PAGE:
top of page

I am her memories

The night I heard you died, my heart whispered over and over - you saved me you saved me you saved me.

How cruel is it then, that I am still here - growing each year closer to your age. All these years I've held in my private grief. I didn't go to your memorial. I ignored all requests to meet community in remembrance of you. Everyday pretending you're still here, just somewhere else, still reading your poetry to crowded rooms. Still reading your poetry. Still

hand to your heart, voice to the sky

I remember you best in your home, your sweet little dog Wombat at your heel. I remember you asked me if I wanted something to drink and you cut open a fresh coconut in your kitchen. To this day, I haven't tasted a sweeter drink than that afternoon we spent talking about poetry while the ocean sang behind us.

Maybe it is no coincidence heaven welcomed you after the Solstice.

Sol - sun - sistere - to stand still.

The first time I met you, you performed a poem about your grandfather. It was a creative and political awakening that I had yet to understand; that love is a generative force, that love is a force that inspires you to change the world. Time stood still as you recited your poem, your voice echoing through, to what felt like, every olive tree, every stolen soil, every smile between grandparents and their grandchildren. I knew then that I wanted to be a poet, just like you.

When I couldn't afford to go to your workshop, you let me help you out and set-up so I could attend. When I couldn't find a stable job, you let me work as your assistant to make a little extra cash. When everyone just thought I was just this kid who liked slam poetry, you invited me to share the stage with you. When I was this sad and insecure kid from Western Sydney, you told me to keep writing - to keep performing. When I didn't have a friend who understood me, you introduced me to Eunice. I am so grateful we're still friends and that we shared the experience of being taught by you, that you still live through our poetry too, that we're both so queer (we love to joke that it was a friends-to-lovers arc you knew would eventuate at some point and I know you're having the last laugh on this).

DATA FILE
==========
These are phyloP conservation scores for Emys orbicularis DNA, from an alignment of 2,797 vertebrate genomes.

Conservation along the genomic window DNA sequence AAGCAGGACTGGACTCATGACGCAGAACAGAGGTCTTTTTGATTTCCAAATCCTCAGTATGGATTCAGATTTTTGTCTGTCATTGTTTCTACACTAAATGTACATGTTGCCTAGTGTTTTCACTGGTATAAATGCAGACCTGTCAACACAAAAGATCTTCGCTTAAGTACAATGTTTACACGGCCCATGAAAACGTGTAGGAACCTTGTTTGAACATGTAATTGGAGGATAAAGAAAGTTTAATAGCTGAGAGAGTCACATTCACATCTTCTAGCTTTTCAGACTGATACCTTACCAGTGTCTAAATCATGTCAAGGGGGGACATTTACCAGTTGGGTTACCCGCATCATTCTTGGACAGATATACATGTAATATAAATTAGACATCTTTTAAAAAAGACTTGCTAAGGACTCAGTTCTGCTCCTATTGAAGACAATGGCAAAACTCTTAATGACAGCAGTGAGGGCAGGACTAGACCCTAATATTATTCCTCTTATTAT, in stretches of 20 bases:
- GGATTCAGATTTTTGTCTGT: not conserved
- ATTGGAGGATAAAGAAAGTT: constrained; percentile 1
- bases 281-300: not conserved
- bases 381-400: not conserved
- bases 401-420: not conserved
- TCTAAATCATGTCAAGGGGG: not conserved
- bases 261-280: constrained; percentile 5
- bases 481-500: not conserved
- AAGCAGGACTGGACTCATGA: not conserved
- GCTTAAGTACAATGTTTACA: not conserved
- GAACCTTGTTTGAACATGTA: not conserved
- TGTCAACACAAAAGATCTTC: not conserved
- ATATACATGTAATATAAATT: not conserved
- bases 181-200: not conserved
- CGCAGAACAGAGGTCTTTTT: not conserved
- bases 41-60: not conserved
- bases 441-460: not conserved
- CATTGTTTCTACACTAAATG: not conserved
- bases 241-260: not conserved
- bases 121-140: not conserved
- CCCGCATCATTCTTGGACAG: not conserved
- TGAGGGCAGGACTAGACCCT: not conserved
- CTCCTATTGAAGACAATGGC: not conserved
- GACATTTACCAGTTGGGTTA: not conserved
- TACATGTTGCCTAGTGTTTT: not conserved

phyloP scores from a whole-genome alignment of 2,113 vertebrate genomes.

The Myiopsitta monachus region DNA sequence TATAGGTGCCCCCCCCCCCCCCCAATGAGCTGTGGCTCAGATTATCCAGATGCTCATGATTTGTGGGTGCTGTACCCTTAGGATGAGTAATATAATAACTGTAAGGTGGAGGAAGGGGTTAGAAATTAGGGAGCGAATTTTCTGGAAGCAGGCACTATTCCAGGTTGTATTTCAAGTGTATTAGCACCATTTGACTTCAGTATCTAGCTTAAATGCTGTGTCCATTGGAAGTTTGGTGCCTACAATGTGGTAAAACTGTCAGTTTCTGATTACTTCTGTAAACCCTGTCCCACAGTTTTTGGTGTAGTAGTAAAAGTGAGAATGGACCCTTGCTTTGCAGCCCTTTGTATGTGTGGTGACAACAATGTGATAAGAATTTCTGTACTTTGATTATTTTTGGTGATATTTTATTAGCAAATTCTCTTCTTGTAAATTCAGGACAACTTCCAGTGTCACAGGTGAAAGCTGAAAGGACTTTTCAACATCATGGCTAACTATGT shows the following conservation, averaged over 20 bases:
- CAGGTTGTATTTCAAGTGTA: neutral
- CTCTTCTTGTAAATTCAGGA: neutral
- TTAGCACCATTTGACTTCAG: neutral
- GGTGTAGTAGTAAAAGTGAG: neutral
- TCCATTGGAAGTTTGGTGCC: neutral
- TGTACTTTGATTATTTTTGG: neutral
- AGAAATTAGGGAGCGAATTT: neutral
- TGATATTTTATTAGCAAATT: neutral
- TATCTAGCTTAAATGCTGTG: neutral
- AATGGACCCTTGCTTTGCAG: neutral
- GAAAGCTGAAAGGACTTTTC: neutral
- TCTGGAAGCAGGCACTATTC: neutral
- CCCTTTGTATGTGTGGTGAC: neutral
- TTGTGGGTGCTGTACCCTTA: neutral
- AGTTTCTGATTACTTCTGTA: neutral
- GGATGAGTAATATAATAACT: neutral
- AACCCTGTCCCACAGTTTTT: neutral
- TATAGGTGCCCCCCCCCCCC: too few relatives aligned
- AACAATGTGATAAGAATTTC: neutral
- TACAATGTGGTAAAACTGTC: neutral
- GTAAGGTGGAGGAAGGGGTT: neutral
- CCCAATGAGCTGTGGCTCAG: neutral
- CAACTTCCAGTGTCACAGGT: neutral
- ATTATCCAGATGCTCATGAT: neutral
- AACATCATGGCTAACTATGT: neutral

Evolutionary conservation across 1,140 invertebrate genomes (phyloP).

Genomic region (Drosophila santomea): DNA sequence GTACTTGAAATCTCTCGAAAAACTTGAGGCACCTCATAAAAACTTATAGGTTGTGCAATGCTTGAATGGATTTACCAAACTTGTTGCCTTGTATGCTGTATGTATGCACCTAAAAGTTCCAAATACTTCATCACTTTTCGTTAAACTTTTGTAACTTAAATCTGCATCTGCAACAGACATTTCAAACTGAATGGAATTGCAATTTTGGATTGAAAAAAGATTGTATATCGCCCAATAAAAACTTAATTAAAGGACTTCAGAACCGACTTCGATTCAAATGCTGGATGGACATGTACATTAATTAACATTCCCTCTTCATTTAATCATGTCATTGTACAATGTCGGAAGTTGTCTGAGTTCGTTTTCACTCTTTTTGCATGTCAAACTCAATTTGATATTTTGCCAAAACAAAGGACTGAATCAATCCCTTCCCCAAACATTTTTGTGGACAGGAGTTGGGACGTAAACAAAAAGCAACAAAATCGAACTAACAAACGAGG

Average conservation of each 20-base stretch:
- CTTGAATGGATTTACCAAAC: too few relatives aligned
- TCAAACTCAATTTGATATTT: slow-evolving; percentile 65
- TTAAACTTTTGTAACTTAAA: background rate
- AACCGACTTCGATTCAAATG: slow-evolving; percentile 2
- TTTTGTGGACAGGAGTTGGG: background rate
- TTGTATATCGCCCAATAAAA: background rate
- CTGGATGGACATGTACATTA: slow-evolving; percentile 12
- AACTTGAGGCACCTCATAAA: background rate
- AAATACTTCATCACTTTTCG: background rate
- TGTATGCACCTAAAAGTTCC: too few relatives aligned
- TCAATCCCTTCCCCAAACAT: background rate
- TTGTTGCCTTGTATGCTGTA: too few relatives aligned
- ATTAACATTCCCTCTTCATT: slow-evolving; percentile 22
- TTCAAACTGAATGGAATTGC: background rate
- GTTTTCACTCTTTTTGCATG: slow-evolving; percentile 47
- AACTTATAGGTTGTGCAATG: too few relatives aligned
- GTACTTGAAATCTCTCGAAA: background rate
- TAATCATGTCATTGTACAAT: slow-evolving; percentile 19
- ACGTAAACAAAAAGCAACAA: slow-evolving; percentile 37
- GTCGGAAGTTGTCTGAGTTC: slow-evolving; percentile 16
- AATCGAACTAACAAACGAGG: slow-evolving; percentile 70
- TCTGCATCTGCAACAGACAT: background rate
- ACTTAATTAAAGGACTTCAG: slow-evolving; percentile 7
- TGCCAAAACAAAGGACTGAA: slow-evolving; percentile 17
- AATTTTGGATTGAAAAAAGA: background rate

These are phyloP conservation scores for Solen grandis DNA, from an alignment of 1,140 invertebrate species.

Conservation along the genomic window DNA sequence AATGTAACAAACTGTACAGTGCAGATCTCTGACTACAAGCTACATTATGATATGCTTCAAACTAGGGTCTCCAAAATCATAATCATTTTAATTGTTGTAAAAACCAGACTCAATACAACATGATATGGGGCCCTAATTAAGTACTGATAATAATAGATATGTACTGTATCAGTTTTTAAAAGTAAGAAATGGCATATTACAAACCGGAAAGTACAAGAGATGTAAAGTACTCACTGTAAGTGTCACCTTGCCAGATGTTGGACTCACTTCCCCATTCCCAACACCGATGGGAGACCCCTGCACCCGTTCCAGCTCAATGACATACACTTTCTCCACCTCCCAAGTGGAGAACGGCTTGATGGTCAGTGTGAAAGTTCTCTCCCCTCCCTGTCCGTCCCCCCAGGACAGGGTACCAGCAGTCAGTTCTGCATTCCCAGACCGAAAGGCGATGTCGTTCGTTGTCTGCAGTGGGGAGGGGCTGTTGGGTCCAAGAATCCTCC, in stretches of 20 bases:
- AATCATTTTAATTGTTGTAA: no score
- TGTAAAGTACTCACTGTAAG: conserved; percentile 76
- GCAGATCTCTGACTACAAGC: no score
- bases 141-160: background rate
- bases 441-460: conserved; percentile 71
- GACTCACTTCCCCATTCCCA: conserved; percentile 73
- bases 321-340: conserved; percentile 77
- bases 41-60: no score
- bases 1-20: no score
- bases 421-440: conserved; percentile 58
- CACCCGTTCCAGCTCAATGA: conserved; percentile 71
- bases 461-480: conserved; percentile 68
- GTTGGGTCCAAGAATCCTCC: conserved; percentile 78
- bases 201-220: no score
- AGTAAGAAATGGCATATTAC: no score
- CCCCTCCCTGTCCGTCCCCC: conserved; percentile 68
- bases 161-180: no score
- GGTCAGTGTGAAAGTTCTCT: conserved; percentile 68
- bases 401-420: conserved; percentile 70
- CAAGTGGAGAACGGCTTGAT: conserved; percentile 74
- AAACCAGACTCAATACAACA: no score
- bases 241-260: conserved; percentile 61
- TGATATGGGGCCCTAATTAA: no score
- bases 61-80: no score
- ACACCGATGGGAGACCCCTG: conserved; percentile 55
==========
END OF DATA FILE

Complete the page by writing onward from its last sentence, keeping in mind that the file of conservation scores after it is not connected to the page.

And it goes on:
I will always remember the great responsibility you took in being my mentor and friend. So much so that people I've mentored know your name. I know the great honour it is to cultivate art and creativity, to know that it can save people by inspiring them to live another day.

So on this day, 5 years later, I am ready to grieve you. I am ready to remember you without denial, without this wall I've held onto whenever someone spoke your name. I love you and carry you with me, always. I continue your work in community, in my poetry, in generations to come.

58 views0 comments

Recent Posts

See All


bottom of page